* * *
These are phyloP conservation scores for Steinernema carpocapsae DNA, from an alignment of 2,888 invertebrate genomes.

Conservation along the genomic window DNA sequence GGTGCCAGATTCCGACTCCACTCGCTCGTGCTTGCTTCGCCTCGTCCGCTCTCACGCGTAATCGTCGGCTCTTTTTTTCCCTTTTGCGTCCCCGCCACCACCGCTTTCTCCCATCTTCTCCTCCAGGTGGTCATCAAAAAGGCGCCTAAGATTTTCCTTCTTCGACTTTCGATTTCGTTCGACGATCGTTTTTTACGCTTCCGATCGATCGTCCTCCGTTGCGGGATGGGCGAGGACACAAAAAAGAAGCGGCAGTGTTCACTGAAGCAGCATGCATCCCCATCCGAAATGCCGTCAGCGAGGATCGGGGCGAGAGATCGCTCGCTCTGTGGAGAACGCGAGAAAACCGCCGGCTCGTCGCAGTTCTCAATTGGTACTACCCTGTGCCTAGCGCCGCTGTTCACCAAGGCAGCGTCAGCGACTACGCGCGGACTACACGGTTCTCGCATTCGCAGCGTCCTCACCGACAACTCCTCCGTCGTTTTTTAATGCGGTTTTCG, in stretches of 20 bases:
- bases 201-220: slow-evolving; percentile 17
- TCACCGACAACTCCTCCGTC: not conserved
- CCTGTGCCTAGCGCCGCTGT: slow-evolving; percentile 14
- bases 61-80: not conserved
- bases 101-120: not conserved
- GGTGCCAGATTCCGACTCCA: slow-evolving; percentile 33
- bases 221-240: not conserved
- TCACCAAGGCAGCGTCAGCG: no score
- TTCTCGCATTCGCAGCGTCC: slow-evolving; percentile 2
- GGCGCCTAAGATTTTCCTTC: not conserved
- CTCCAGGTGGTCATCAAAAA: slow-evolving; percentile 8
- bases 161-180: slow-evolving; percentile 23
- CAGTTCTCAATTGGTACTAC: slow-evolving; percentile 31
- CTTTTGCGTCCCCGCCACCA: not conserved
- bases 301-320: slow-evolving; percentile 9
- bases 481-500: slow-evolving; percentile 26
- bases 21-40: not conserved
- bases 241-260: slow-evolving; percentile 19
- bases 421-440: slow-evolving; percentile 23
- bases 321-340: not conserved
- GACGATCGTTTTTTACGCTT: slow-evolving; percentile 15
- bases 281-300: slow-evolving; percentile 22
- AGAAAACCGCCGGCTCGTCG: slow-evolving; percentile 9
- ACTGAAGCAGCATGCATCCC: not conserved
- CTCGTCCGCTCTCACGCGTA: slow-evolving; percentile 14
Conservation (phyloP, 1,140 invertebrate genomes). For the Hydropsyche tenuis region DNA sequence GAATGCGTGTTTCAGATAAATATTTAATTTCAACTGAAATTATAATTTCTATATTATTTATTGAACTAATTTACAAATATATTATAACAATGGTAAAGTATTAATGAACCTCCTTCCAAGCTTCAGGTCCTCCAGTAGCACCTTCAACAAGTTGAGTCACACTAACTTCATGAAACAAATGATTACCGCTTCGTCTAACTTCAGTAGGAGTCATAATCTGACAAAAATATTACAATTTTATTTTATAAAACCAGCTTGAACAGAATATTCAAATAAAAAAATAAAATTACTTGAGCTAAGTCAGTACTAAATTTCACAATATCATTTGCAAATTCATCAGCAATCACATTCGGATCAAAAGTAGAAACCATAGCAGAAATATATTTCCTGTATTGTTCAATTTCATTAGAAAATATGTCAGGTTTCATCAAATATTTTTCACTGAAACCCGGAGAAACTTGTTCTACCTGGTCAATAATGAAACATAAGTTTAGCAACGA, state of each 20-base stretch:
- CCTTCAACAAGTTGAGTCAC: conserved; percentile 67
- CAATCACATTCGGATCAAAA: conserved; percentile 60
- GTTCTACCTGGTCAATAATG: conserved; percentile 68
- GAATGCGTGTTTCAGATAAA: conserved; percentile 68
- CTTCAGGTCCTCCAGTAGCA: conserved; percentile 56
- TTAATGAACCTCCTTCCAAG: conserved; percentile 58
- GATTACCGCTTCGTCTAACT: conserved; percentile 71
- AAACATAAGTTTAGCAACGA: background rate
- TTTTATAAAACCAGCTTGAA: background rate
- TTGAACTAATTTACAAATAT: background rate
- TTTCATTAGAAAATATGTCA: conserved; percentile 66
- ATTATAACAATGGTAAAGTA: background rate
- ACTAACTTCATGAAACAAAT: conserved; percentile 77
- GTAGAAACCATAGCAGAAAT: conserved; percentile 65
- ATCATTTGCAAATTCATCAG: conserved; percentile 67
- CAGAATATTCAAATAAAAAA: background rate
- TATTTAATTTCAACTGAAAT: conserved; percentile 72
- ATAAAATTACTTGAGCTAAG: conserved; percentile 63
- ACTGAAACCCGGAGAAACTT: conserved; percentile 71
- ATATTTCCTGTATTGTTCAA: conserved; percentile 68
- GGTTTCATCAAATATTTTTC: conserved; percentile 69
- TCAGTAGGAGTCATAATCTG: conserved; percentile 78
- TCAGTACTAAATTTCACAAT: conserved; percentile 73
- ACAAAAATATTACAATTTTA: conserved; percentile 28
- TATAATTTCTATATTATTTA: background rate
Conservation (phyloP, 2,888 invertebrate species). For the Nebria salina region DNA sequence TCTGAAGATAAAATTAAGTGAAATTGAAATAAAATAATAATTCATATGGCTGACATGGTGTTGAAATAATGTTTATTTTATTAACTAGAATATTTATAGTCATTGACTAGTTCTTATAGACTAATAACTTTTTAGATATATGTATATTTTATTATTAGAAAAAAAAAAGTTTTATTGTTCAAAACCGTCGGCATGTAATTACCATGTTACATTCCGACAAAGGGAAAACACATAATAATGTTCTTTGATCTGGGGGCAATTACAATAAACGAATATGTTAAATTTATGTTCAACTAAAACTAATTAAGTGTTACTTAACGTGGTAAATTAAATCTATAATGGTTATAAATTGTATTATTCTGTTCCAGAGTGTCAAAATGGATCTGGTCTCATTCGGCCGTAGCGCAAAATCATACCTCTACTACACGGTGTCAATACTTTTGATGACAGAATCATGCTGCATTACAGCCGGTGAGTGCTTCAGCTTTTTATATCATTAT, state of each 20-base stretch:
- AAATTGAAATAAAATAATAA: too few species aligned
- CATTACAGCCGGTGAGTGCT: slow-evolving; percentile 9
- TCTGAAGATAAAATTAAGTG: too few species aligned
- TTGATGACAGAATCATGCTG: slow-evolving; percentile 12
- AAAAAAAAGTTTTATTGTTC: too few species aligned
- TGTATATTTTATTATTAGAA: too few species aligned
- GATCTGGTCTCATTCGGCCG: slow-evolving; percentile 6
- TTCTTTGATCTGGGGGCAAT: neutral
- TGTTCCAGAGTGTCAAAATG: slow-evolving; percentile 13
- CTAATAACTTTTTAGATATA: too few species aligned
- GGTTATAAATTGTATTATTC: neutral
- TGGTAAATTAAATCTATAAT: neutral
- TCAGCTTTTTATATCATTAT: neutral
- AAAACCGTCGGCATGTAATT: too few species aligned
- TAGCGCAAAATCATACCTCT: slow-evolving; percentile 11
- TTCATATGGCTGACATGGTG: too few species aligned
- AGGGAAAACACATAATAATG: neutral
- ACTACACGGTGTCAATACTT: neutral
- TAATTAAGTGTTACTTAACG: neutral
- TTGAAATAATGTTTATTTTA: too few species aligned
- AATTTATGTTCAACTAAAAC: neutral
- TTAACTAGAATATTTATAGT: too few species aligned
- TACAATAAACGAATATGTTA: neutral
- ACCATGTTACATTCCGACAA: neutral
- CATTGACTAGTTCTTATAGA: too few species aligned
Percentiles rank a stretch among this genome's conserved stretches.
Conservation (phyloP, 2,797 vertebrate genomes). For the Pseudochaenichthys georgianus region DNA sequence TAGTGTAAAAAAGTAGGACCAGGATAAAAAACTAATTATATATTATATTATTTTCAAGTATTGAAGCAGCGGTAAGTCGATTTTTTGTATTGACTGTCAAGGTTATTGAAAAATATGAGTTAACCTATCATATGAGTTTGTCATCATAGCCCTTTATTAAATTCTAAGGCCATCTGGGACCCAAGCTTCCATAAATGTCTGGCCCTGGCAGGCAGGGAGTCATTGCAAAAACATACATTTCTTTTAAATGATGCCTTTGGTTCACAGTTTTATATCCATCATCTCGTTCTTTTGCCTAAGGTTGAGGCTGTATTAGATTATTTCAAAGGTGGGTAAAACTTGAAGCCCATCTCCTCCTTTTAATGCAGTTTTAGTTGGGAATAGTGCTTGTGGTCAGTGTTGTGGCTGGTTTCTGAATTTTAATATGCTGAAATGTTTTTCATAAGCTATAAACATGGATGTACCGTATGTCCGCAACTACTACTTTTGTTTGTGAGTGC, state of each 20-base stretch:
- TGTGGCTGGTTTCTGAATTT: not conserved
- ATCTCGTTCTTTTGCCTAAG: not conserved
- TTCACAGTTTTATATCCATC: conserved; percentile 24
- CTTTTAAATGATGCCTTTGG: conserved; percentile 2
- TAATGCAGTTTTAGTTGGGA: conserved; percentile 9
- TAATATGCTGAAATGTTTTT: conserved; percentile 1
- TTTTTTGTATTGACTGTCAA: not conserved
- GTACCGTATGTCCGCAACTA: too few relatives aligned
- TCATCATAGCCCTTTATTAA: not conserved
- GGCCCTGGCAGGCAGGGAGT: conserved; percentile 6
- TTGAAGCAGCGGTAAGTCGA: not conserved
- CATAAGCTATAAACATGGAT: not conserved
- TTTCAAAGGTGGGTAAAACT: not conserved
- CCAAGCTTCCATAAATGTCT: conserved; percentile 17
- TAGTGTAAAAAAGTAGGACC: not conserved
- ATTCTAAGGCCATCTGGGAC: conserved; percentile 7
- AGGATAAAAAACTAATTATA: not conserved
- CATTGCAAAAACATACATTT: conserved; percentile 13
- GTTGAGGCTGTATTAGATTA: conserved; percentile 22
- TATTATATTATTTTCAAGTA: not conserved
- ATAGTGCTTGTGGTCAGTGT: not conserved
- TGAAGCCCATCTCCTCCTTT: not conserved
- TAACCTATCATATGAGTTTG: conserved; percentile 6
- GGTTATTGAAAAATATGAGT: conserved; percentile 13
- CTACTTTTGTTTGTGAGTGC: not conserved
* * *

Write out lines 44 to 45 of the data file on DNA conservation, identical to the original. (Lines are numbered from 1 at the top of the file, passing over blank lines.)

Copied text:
- CAGAATATTCAAATAAAAAA: background rate
- TATTTAATTTCAACTGAAAT: conserved; percentile 72